Actually, reading Arianna Huffington’s “The Sleep Revolution” really changed my life. Before that, I was still trying to train myself to need less and less sleep (spoiler alert — it didn’t work) and I was ignoring the fact that the times in my life that I have been the most successful and productive were NOT the times I was pulling all-nighters, but the times when I had a regular and sufficient sleep schedule.
When you’re starting a business and so much relies on you, you can’t afford to overwork yourself and get sick. You can’t just pull a lot of all-nighters and then sleep for a week. Your clients and your team expect consistency. After I read that book, I finally gave myself permission to DEMAND 8 hours of sleep per night. I don’t do 3am conference calls, no matter what timezone. If you want me to be available in the middle of my night, you had better fly me to a better timezone! With my travel schedule, I don’t get jetlag anymore, but if I’m missing even an hour of sleep I really feel it.
I haven’t lost any clients over this. In fact, I think they take me more seriously!
You are a person of great influence. If you could start a movement that would bring the most amount of good to the most amount of people, what would that be? You never know what your idea can trigger. :-)
If I could start a movement, it would be to inspire everyone to learn at least one foreign language to fluency. Even just one foreign language gives you so much more perspective, because you suddenly start to question what is universal, what is human nature, and what is cultural. You start to see that there are many different ways to perceive the world, or to interact meaningfully and kindly with society, and you’re not necessarily chained to all the less efficient habits of the society you grew up in (because they all have their advantages and disadvantages). And above all, learning another language teaches you empathy.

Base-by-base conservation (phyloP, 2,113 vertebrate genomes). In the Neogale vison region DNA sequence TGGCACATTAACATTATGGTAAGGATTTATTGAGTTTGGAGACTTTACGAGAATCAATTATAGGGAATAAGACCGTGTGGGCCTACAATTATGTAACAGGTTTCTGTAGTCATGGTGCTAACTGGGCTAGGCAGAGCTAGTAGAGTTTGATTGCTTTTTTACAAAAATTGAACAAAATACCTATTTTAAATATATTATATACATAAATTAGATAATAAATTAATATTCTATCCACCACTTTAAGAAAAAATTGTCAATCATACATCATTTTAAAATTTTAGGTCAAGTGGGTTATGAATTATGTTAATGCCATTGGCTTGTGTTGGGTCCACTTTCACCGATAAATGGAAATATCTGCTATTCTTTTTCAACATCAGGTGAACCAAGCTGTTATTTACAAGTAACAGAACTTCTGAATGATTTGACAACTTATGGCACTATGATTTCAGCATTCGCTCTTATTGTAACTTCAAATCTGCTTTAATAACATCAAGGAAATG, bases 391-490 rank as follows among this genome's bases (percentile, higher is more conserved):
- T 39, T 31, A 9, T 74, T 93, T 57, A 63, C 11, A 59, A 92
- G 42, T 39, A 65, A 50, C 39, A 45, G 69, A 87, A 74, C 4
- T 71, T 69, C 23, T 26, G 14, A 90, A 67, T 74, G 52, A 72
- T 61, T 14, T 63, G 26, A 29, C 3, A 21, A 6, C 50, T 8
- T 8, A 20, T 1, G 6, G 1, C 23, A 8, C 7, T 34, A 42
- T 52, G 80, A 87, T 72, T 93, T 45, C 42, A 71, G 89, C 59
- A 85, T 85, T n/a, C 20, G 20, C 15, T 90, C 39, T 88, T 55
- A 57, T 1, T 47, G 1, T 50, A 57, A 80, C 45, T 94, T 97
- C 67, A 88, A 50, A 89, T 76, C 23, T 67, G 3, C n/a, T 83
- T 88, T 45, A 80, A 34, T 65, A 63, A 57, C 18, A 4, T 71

Can you please give us your favorite “Life Lesson Quote”? Do you have a story about how that was relevant in your life?
Chinese has an important saying, “xiàng jìng rú bīn” which means “treat your spouse as you would an honored guest.” It is so hard to remember and practice this in everyday life, because we often take our loved ones for granted, we allow ourselves to get short with them, they become familiar and expected. But your family should be the most important people in your life, and you should treat them that way. I strive to remember not to take my spouse, or anyone in my family, for granted.
What are the best way our readers can follow you on social media?
I’m on Instagram at @misslinguistic, where I chronicle my travels and my adventures in what I like to call “extreme language learning”. I’m also on Twitter (@mslinguistic) and my more longform content about to learn languages is at misslinguistic.com. My company, and our company blog about internationalization best practices and language technology, is at meridianlinguistics.com.
Thank you for these fantastic insights. We wish you only continued success in your great work!